Felix Auger-Aliassime smiles while seated with a group of children in Togo.

Photo : BNP Paribas

In 2022, Félix Auger-Aliassime gave his all. He achieved several goals and received well-deserved honours and accolades. 

Canada’s international tennis superstar had barely downed his Davis Cup champagne when boarded a plane bound for Africa. Not to lounge on one of the continent’s pristine beaches (not yet, at least) but rather to make his way to Togo: a small West African republic whose nearly 48-kilometre coastline touches the Gulf of Guinea. 

Togo is where his father Sam Aliassime was born and where Félix has been contributing to the education and protection of children since 2020 through his #FAAPOINTSFORCHANGE program.

Photo : Instagram / @wearetennis

In partnership with BNP Paribas, the World No.6 donates $5 for every point he wins, which the French banking group matches with $15. Because Félix plays so many matches every season, the dollars have been pouring in. Since January 3, 2020, he’s racked up 16,486 points for a total of $325,000 donated.

As mentioned on BNP Paribas’ website, all the money raised goes to the EduChange program set up by humanitarian agency CARE.

Travelling to Togo to see the change his campaign has brought about is commendable. Especially since he hopped on a flight on the heels of Canada’s euphoric Davis Cup triumph with his dad, sister Malika and love Nina Ghaibi in tow.

Photos : Instagram / @wearetennis

It was the very first time Félix witnessed the impacts across Togo firsthand. He visited the tennis club where Sam learned to play, toured several villages and was even invited to coach a kids’ soccer match.

Photos : Instagram / @wearetennis
Photos : Instagram / @wearetennis

He also got hands-on by learning about some of the everyday tasks of the Togolese.

“It was good to see those things in person—even if I’d read the report beforehand—and see the impact the project’s had with my own eyes,” Auger-Aliassime said in an interview with Katherine Harvey-Pinard of Montréal’s La Presse newspaper.

Photo : Instagram / @wearetennis

“We’re aware of these realities, but I think they hit differently when you see them in person. Seeing that, despite everything, they have a smile on their face. All the kids I saw were happy.”

Indeed, there were smiles all around thanks to his mere presence and participation in the many activities organized for him, including this traditional Togolese dance that made him the centre of attention.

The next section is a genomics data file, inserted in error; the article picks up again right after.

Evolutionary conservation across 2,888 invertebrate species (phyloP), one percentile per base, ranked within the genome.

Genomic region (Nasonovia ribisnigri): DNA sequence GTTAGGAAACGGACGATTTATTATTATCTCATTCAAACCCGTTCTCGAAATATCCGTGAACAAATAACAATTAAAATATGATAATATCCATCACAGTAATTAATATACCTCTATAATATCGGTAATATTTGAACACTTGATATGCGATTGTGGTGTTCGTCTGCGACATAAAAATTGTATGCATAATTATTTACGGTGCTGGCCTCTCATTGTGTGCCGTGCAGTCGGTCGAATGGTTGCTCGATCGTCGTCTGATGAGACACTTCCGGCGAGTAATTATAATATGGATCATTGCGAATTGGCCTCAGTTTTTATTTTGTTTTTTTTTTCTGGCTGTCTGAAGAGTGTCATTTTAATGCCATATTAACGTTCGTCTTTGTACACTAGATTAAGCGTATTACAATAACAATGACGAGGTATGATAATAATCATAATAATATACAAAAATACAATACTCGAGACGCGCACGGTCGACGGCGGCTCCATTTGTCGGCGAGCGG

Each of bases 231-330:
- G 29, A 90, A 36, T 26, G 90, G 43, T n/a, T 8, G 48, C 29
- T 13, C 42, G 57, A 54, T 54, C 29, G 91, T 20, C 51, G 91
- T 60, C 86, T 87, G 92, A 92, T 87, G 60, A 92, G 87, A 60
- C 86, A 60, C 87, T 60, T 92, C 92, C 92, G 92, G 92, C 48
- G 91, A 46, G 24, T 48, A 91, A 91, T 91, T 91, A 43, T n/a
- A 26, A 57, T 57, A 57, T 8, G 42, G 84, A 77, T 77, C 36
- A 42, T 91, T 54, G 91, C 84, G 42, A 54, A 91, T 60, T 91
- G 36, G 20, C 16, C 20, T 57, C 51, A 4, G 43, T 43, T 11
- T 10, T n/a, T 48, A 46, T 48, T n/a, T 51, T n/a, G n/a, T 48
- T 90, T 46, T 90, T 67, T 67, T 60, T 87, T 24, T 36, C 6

After just a few short weeks of downtime, Félix will be back on the courts to train for the first major of the season in Melbourne. But before that, from December 19 to 24, he’ll be competing in the inaugural edition of the World Tennis League exhibition tournament in Dubai.

Photo : Instagram / @felixaliassime

Will his luck hold and keep him injury free so he can play over 87 matches like he did this past season? Or will he skip a few tournaments so he doesn’t wear himself out as he faces the pressure of having to defend all the ranking points he collected in 2022?

Félix isn’t afraid of pressure. He’s even acquired a taste for it: “I like what Billie Jean King said, that pressure is a privilege. I’d rather be in the position I’m in now, where people have expectations…Even I expect to do great things at the next tournament.”

And in life, for the people of Togo.

Photo : Instagram / @wearetennis

“It isn’t always easy, and I have to push myself, but there are kids who walk three hours every day just to get to school. So, I tell myself: ‘Come on. You can make an effort and give it your best shot because what you do here has an impact on those kids.’”

That’s reminiscent of a similar initiative by a tennis great with whom Félix happens to share a birthday on August 8.

Photo : Fondation Roger Federer

In addition to their respective success on and off the courts as champions and gentlemen, the work Félix does for others brings him that much closer to the Swiss hero.

The World Tennis League

Mixed tennis is more popular than ever.

Once largely limited to the Slams and Australia’s season-opening Hopman Cup (1989–2019), it’s currently expanding to not one but two events to kick off 2023.

A few weeks back, this blog featured a story on the new United Cup, with WTA stars competing in singles and doubles.